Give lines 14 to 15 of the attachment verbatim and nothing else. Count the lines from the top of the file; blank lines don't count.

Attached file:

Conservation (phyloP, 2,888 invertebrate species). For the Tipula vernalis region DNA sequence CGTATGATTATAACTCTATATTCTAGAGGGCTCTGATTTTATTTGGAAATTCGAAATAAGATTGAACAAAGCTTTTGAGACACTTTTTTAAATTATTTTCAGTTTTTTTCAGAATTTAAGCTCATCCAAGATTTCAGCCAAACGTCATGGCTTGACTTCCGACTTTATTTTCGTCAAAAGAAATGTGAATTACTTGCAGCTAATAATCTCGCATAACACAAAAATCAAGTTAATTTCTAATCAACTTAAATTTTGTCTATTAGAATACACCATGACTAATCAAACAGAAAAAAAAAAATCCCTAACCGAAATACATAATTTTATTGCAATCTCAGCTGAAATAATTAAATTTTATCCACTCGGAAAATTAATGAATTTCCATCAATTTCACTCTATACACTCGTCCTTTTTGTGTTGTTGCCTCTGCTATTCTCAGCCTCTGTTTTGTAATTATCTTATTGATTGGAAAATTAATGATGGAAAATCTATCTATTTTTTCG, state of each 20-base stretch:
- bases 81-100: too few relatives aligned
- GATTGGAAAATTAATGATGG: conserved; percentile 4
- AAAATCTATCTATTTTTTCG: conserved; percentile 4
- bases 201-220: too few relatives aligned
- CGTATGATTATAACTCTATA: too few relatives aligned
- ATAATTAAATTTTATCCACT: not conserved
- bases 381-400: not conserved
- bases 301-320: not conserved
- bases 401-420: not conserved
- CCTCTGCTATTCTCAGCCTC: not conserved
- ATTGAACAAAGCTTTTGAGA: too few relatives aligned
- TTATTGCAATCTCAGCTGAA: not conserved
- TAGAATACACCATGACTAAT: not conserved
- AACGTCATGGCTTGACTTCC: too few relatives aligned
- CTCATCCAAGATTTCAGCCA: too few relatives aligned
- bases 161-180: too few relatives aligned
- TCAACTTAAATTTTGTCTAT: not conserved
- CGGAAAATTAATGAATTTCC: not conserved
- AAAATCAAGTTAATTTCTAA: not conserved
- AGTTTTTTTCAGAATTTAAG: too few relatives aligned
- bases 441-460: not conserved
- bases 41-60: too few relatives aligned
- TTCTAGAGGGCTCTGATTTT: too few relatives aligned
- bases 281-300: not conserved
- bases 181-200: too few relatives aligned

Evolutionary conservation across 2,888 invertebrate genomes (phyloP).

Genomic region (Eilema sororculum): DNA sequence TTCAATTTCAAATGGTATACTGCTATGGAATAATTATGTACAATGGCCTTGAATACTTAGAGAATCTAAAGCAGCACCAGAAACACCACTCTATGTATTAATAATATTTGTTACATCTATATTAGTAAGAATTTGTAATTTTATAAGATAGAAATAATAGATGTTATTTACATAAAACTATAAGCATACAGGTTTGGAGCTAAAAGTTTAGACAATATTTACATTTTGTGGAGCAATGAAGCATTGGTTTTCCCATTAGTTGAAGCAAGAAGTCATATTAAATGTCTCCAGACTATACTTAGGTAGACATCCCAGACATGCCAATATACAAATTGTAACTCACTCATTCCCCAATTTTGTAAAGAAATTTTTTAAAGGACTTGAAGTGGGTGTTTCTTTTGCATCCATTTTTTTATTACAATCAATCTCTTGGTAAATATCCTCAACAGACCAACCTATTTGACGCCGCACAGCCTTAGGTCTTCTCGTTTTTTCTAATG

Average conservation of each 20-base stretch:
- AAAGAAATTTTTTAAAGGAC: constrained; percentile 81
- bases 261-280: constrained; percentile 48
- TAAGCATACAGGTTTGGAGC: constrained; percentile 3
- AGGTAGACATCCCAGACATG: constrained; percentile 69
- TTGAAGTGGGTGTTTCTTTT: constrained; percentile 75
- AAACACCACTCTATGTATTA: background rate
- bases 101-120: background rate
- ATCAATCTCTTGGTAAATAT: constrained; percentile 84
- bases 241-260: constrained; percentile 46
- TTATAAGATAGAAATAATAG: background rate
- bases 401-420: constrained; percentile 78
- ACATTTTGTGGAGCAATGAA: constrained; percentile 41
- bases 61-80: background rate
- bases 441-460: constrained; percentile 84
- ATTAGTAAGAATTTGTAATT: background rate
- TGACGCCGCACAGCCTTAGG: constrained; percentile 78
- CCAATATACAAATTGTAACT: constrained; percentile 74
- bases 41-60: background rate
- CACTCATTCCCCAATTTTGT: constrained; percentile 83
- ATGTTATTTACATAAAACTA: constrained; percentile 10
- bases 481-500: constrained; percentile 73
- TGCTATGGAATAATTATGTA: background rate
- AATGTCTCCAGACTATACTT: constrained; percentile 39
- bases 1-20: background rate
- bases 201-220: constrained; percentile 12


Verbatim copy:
- TAGAATACACCATGACTAAT: not conserved
- AACGTCATGGCTTGACTTCC: too few relatives aligned